(Image: AI Abacus)
With all this in mind, here are some of the emerging talents from South America identified by TransferLab who also qualify for a GBE as things stand:
Gerson – Flamengo, Brazil
Flamengo midfielder Gerson may as well be playing in one of the top European leagues, such will be the ease he is able to get a GBE.
This is despite him not having any senior caps for Brazil. His Libertadores participation plus Flamengo’s progress domestically and on the continent see him gain more than enough points.
When it comes to being granted a GBE, it is the last full season that is taken into account when judging progress. With the 2020 Brazilian Serie A campaign still underway having been delayed due to the coronavirus pandemic, Flamengo are still the champions and are in with a chance of defending their title before the season concludes at the end of February.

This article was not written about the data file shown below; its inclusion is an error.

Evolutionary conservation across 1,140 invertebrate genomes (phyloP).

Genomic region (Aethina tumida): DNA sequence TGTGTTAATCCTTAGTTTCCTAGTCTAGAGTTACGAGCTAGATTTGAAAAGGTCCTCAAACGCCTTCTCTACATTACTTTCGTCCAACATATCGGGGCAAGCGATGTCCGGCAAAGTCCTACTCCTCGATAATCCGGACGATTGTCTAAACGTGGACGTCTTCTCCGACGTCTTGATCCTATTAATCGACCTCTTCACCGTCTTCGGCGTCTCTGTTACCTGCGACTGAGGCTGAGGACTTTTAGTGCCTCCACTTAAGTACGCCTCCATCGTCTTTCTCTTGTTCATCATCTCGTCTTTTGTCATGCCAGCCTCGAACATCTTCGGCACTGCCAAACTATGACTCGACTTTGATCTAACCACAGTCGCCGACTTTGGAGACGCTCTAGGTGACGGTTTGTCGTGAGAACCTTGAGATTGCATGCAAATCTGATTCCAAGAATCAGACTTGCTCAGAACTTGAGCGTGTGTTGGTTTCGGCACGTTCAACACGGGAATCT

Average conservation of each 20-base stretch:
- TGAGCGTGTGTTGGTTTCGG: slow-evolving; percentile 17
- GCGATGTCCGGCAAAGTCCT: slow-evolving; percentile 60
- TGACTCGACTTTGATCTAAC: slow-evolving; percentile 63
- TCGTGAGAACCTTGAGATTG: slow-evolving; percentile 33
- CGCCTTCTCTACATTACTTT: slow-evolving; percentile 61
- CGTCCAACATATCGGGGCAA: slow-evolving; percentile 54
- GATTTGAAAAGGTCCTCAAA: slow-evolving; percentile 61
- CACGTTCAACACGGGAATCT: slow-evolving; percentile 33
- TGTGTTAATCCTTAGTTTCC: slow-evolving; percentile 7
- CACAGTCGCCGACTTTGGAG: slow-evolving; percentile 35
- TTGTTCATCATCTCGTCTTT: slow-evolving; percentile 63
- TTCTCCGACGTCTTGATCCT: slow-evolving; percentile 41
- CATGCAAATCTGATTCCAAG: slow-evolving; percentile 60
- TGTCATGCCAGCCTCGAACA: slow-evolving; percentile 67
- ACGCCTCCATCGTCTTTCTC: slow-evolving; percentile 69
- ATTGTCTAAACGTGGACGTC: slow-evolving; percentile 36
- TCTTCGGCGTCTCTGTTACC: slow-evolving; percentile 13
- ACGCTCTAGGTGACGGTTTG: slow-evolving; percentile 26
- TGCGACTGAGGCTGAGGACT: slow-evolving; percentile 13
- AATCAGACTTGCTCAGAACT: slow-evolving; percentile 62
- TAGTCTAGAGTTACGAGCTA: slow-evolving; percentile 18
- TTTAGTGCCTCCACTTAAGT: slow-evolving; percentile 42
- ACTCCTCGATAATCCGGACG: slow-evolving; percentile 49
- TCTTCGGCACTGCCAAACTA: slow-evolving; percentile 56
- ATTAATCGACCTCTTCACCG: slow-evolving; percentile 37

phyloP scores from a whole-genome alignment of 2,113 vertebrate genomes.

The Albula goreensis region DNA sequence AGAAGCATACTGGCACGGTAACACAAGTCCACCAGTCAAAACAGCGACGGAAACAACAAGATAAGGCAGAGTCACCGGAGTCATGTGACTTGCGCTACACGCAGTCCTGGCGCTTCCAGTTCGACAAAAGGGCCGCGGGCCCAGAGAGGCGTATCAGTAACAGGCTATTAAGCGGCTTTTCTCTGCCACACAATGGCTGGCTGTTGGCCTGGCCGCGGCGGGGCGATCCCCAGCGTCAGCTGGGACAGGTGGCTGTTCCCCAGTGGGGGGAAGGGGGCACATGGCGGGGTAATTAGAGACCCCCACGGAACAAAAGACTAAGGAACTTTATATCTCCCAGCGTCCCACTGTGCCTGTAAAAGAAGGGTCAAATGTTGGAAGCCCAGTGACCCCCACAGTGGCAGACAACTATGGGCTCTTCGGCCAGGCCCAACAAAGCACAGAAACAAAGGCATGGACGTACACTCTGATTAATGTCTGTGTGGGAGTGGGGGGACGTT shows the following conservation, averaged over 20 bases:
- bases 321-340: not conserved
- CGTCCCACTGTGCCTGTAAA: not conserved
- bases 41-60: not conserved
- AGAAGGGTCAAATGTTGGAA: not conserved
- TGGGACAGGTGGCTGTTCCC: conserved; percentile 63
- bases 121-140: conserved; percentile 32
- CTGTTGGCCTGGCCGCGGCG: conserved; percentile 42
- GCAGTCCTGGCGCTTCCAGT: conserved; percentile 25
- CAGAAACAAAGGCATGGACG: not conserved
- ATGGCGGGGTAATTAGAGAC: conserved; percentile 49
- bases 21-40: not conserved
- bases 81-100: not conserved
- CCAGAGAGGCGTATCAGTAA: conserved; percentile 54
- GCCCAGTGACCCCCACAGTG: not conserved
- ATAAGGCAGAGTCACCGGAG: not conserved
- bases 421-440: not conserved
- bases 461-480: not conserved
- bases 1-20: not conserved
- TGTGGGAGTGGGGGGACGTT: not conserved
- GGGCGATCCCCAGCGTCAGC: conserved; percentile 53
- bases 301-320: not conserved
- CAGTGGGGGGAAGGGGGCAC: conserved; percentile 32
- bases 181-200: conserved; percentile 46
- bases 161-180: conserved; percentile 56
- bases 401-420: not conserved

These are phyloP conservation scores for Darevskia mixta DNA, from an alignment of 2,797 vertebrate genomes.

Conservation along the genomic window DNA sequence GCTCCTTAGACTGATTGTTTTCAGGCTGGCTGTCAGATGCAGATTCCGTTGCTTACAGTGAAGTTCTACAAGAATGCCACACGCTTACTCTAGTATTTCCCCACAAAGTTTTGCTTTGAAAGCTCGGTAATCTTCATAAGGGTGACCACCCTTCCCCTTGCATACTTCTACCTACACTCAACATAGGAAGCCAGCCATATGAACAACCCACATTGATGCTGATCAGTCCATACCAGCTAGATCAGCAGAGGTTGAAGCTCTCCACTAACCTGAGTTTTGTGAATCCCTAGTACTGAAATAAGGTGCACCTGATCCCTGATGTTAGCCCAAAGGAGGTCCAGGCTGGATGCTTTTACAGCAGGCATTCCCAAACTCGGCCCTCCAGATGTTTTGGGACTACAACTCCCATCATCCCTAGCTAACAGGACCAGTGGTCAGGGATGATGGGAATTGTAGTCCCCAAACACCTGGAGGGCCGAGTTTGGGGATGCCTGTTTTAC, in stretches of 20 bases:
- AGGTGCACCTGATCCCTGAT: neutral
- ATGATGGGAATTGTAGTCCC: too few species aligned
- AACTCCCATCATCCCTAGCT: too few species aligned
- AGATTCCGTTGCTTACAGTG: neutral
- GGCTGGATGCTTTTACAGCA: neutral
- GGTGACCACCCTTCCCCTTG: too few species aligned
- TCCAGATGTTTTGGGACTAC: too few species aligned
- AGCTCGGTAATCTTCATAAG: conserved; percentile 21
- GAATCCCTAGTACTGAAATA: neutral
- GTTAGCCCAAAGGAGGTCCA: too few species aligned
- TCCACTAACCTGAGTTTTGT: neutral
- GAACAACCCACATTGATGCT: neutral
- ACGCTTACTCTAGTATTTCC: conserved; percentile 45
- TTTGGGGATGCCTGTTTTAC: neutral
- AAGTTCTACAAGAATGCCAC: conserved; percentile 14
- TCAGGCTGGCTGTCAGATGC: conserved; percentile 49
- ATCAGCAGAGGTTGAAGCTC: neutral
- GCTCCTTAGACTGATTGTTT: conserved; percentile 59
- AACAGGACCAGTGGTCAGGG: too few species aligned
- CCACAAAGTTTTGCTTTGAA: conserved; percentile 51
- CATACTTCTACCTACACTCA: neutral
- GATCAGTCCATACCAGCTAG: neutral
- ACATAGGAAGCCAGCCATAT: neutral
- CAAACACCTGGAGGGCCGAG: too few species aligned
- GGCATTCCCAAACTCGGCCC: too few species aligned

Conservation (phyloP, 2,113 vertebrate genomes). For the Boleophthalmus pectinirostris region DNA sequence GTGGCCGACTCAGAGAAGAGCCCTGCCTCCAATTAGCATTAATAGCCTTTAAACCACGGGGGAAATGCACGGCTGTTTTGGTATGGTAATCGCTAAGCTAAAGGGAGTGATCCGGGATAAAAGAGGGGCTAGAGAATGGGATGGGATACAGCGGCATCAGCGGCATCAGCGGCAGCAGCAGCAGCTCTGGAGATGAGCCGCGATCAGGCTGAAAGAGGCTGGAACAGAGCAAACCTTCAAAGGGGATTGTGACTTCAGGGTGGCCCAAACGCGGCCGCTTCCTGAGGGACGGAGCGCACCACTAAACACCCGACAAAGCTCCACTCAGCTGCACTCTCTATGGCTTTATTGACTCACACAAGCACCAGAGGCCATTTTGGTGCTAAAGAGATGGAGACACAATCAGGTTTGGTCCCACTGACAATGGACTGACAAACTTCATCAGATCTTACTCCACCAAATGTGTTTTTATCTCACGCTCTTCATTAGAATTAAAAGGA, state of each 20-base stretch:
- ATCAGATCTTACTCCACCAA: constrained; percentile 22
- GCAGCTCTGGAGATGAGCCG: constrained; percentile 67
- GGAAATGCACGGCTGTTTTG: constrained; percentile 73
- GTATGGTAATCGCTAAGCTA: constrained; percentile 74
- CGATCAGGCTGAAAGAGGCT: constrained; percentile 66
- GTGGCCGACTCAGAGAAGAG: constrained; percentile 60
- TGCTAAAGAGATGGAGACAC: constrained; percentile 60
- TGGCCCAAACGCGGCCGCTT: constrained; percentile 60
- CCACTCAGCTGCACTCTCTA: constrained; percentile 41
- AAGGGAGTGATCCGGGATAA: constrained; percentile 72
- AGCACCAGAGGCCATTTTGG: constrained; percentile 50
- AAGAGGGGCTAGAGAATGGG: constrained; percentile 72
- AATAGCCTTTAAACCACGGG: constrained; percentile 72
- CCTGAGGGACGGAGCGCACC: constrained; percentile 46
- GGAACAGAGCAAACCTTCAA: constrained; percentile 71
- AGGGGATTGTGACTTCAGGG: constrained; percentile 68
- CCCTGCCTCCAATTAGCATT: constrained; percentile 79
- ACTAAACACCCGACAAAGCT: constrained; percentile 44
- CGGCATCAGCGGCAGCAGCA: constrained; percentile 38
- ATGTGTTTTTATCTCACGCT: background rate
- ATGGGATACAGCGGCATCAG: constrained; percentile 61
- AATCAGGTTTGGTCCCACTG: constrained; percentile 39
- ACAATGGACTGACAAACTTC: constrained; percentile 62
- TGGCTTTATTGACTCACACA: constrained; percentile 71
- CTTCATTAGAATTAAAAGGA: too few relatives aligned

Using the Best XI functionality in TransferLab and filtering the Brazilian Serie A for players under 23 with more than 900 minutes, Gerson shows up as the most impressive midfielder in the ‘box-to-box’ profile:
Looking at his numbers within that profile, you can see that Gerson performs well both in on-ball metrics and in defensive categories:
As the heat map shows, he prefers to operate in a more advanced position on the left half-space.
The 23-year-old has been highly rated for some time and both Tottenham and Chelsea were interested in him before he signed a new deal last summer.
Gerson has improved since coming back from a difficult stint with Roma, having broken the Brazilian league’s transfer record on his return to Flamengo. But costing the Brazilian side a little over £10m, he isn’t exactly an unearthed gem and won’t come cheap.
Thiago Almada – Argentina
Velez Sarsfield attacking midfielder Thiago Almada is an example of a player who might struggle to attain a GBE via the points-based system — no senior caps, no Copa Libertadores minutes, and not a high percentage of Copa Sudamericana minutes.
But it soon becomes apparent that he exceeds the 15-point requirement with ease. Thanks to his domestic minutes, Velez’s progress to the Sudamericana, and their qualification for next season’s Libertadores, the 19-year-old comfortably makes it past the threshold.